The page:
I Am Vertical
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‘I will become nutrients in the earth, how Sylvia Plath wanted to be recognized by nature, immortal and daring, and useful in a way she thought she couldn’t be in life’.
My late daughter, Victoria McLeod, wrote this in her journal a month before taking her life at 17. A fugue-like longing had taken hold; as Plath writes in the poem "I am Vertical", she would ‘rather be horizontal’. Victoria died six years ago, and I miss her most hours of every day. Anniversaries arrive with relentless regularity, taking me further away from her. Today is another - World Suicide Prevention Day. Yet for once it is not another dreaded marker of passing time. Instead, it marks a year of action in raising mental-health awareness, and Victoria making her own way in the world in the form of a book. A year ago, Ethos Books stamped its imprint on the need for alternative futures for marginalised young people, by publishing a grieving mother’s heartfelt cry – Loss Adjustment.
Since then, my literary memoir has helped open up conversations on the taboo subject of suicide. By turning tragedy into testimony, others were freed to bear witness, express their fears, sorrow and anguish, and to engage with life’s unbound possibility.
As the year unfolded, bereaved parents including myself co-founded the PleaseStay movement, advocating for suicide prevention. We shared our experience of death and complicated grief with the Ministry of Education and the Institute of Mental Health, among others. Attempting suicide was decriminalised; people can seek help without fear of prosecution. Ahead of speaking in Parliament for a national suicide prevention strategy, Nominated MP Anthea Ong messaged thanking me for writing LA. More mental-health panels for the LGBT community sprang up. Reviewers from QLRS to book-loving Instagrammers praised LA. Strangers told me it changed their life or made them have necessary, difficult conversations with their kids. Judges for Book of the Year gave LA a special mention for ‘bravely breaking the silence on suicide’. A New Zealand edition of LA is being published next month. The publisher, Awa Press, contacted me last week to say that NZ’s Director of the Suicide Prevention Office at the Ministry of Health has offered to do all she can to support me and the book.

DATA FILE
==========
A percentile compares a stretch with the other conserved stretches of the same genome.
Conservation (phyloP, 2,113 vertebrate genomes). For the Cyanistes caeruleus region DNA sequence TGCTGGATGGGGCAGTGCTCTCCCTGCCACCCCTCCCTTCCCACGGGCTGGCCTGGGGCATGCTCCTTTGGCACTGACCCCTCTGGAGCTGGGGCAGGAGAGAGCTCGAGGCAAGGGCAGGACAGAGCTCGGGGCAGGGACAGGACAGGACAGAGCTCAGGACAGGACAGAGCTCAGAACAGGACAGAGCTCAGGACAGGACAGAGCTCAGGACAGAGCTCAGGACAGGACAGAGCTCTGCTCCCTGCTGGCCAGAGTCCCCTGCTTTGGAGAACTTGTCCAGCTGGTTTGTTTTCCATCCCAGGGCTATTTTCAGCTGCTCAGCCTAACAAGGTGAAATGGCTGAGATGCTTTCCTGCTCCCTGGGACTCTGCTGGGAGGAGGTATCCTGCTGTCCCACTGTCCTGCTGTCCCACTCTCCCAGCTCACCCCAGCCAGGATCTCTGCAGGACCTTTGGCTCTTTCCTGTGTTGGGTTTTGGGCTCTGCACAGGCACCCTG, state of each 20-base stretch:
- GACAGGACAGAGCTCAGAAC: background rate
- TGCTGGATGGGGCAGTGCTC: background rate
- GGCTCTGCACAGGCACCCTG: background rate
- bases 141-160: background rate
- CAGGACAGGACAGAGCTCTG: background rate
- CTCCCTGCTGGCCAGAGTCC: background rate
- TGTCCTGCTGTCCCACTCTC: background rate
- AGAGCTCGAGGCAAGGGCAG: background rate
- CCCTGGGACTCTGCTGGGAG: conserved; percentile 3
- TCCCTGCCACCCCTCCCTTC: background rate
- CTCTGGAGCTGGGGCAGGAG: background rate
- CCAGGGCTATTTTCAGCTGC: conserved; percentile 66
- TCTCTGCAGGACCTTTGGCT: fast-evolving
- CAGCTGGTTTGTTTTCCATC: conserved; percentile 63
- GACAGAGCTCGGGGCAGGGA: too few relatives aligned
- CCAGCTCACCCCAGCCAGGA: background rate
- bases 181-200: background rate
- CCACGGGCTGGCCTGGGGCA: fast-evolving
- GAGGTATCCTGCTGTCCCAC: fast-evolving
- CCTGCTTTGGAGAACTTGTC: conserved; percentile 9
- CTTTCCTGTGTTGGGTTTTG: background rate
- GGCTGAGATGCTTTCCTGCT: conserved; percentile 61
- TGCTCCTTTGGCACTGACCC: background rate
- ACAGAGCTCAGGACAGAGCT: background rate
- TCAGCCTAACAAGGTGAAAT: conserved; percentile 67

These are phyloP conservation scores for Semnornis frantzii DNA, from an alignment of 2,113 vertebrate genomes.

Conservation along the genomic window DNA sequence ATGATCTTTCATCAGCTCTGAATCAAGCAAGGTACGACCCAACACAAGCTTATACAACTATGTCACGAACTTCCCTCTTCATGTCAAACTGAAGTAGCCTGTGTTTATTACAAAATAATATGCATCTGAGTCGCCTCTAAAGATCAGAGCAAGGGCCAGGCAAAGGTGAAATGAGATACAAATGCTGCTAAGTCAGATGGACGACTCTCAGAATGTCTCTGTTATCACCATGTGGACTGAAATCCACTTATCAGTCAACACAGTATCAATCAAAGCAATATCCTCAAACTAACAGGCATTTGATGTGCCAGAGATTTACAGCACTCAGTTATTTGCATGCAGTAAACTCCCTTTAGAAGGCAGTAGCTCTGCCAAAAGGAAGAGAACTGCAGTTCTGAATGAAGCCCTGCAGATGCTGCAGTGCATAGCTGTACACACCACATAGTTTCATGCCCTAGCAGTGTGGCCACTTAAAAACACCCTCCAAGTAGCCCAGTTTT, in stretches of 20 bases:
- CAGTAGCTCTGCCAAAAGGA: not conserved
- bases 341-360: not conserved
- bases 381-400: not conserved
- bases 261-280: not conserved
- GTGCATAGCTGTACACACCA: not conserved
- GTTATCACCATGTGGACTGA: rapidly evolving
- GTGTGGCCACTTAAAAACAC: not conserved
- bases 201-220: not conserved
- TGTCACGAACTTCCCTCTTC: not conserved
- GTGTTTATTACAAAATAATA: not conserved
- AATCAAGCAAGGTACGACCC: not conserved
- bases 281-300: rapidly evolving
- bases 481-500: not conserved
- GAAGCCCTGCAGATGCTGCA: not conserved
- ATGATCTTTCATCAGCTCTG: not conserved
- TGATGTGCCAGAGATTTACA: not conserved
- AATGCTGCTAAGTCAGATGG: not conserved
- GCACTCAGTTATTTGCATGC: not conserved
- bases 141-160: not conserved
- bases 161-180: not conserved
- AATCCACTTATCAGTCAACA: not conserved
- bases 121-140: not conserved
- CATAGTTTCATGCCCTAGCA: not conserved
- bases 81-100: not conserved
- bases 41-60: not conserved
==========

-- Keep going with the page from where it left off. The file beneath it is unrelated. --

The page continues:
LA also enabled me to evolve as a writer, and I have been awarded a scholarship to undertake a Poetry MA at the University of East Anglia.
Today’s WSPD is special in another way. PleaseStay required a photo of Victoria’s footwear for a video artwork for its website launch. I searched for Vic’s favourite black Converse sneakers, which I’d kept although she had instructed, ‘My clothes and shoes go directly to people who could never afford them.’ I couldn’t find the sneakers, but discovered a yellow papier-mâché mould of Vic's left foot, done for a school art project.
The exact dimensions of her living foot rested in my hand; a soul’s sole.
On this ‘shoe’, Victoria had painted symbols: a rainbow, roses, red hearts, the peace sign, butterflies, and tiny blue birds in mid-flight. Dare I think, had she already known the spiritual significance of kingfishers?
Today, I hope that no human feels they can only rise in the world according to educational qualification and occupation; that they can soar, while staying true to their kindness, sensitivity and imagination.
(From September 10, 2020)